Tag Archives: Kipling


As I’m not yet organized as a blog I’m going to post a little known poem by Rudyard Kipling. It is a late poem, as it is not in my complete version of his works from 1885 to 1918 (as published in 1921 by Doubleday, Page and Co. – and labeled with the swastica logo that was then an innocuous Indian graphic as well as a form of the Greek key).

 I pulled this poem from the pages of a paperback and taped into the inside cover of my Kipling book, which might be a valuable early edition were the covers not falling off – the stamped swastica on the cover, and the red swastica on the title page indicate that it was printed long before the misuse of that simple figure by Nazi Germany. I am often saddened by the way that graphics used for centuries can become symbols of evil when they are used evilly for a short period of time. But let me proceed to the poem.

 Harp Song of the Dane Women

 What is a woman that you forsake her, And the hearth-fire and the home-acre, To go with the old grey Widow-maker?

She has no house to lay a guest in – But one chill bed for all to rest in, That the pale suns and the stray bergs nest in.

She has no strong white arms to fold you, But the ten-times-fingering weed to hold you – Out on the rocks where the tide has rolled you.

Yet when the signs of summer thicken,  And the ice breaks, and the birch-buds quicken, Yearly you turn from our side, and sicken –

Sicken again for the shouts and the slaughters, You steal away to the lapping waters, And look at your ship in her winter-quarters.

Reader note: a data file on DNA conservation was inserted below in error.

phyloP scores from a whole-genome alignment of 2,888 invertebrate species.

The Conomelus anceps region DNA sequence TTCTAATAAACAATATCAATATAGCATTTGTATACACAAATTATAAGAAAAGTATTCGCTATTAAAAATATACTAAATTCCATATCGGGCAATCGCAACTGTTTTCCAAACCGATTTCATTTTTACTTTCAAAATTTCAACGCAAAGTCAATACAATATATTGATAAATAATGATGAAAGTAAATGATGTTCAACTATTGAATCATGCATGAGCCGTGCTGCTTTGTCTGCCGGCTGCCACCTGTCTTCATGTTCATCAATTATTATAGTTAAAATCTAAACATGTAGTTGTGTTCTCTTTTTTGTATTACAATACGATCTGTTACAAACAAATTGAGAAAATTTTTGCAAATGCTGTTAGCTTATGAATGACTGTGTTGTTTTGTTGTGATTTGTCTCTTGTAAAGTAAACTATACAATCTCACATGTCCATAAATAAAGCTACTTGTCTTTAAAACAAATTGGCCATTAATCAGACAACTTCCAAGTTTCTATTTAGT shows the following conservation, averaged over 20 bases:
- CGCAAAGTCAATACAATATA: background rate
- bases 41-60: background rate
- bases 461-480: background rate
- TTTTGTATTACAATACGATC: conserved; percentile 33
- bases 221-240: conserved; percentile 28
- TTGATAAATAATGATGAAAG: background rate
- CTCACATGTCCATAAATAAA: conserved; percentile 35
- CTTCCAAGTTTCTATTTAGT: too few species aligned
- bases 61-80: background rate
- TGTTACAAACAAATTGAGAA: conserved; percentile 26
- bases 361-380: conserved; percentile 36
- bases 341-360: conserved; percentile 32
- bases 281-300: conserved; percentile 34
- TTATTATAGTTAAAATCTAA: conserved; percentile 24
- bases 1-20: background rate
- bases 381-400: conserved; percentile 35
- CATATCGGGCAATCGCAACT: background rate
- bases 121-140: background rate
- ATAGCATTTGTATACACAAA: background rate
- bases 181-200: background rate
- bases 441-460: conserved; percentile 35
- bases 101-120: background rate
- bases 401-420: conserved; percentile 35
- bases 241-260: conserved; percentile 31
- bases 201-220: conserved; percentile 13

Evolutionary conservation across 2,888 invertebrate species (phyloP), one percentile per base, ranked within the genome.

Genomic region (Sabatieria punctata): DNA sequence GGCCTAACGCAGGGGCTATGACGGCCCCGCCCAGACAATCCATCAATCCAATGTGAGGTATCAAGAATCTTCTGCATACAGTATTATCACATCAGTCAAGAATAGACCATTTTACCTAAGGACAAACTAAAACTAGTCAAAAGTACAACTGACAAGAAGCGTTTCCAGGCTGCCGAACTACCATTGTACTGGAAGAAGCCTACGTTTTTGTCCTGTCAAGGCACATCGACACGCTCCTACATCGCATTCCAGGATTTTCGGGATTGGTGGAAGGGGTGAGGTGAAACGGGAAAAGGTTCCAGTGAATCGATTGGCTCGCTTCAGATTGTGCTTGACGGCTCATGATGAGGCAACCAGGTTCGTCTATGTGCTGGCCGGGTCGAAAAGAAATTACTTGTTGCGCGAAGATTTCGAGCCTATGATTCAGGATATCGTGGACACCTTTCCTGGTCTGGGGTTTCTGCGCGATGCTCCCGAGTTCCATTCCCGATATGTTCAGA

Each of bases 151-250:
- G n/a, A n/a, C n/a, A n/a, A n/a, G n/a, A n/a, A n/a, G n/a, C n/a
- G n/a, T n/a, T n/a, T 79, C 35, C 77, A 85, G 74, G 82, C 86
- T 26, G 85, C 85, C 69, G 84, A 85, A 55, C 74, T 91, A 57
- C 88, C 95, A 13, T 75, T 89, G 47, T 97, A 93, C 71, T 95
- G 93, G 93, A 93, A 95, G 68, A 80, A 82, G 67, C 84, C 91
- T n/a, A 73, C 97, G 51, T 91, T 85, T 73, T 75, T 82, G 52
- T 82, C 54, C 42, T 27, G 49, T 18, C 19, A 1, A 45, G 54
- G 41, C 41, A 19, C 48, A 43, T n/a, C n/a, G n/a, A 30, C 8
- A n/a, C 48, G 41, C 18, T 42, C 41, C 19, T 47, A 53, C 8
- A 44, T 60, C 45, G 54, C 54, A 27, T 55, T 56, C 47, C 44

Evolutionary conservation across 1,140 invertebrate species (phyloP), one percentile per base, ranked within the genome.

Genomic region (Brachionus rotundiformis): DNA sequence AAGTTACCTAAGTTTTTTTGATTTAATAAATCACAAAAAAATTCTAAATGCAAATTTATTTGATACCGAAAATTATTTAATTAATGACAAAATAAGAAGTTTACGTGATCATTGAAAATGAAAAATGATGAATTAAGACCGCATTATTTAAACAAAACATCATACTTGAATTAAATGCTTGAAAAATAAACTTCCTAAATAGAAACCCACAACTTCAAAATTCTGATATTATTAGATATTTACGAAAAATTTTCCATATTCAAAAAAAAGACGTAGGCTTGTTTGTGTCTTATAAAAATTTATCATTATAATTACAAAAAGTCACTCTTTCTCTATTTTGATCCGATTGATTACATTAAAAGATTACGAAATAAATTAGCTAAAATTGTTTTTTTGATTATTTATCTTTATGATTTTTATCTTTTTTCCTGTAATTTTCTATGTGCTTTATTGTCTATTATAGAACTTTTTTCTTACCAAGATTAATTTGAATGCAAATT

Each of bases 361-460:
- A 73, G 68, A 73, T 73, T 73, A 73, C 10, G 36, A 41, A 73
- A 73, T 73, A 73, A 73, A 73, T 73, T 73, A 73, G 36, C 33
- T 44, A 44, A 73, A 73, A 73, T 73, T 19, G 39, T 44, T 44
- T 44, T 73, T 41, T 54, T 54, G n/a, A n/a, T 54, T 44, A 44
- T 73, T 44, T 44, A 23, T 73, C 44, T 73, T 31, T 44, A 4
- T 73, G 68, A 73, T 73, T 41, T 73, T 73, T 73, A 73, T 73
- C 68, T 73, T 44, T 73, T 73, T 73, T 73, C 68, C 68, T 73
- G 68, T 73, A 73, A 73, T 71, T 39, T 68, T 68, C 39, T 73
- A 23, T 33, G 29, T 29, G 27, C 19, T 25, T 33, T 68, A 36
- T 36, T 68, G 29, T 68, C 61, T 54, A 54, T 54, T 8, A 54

You forget our mirth, and talk at the tables, The kine in the shed and the horse in the stables – To pitch her sides and go over her cables.

Then you drive out where the storm-clouds swallow, And the sound of your oar-blades, fallin hollow, Is all we have left through the months to follow.

Ah, what is Woman that you forsake her, And the hearth-fire and the home-acre, To go with the old grey Widow-maker?

Rudyard Kipling

I intend no meaning in posting this, I just felt like it. One could say that Kipling is speaking of a natural division of roles – man as a necessary hunter and woman as a necessary keeper of the home. One could also say that he is speaking of a foolishness on the part of the men, to choose adventure, hardship and risk over an available life of farm and husbandry. Or one could say that he speaks of a frailty of woman to not understand the needs for risk to perpetuate the living of the community. Is he denigrating either role? I don’t think so. I think he wrote it as I read it, a poignant description of life in a time and place.

Enough analysis, it is enough to post a Kipling poem that is not widely read – and doesn’t fit with the general view of his works.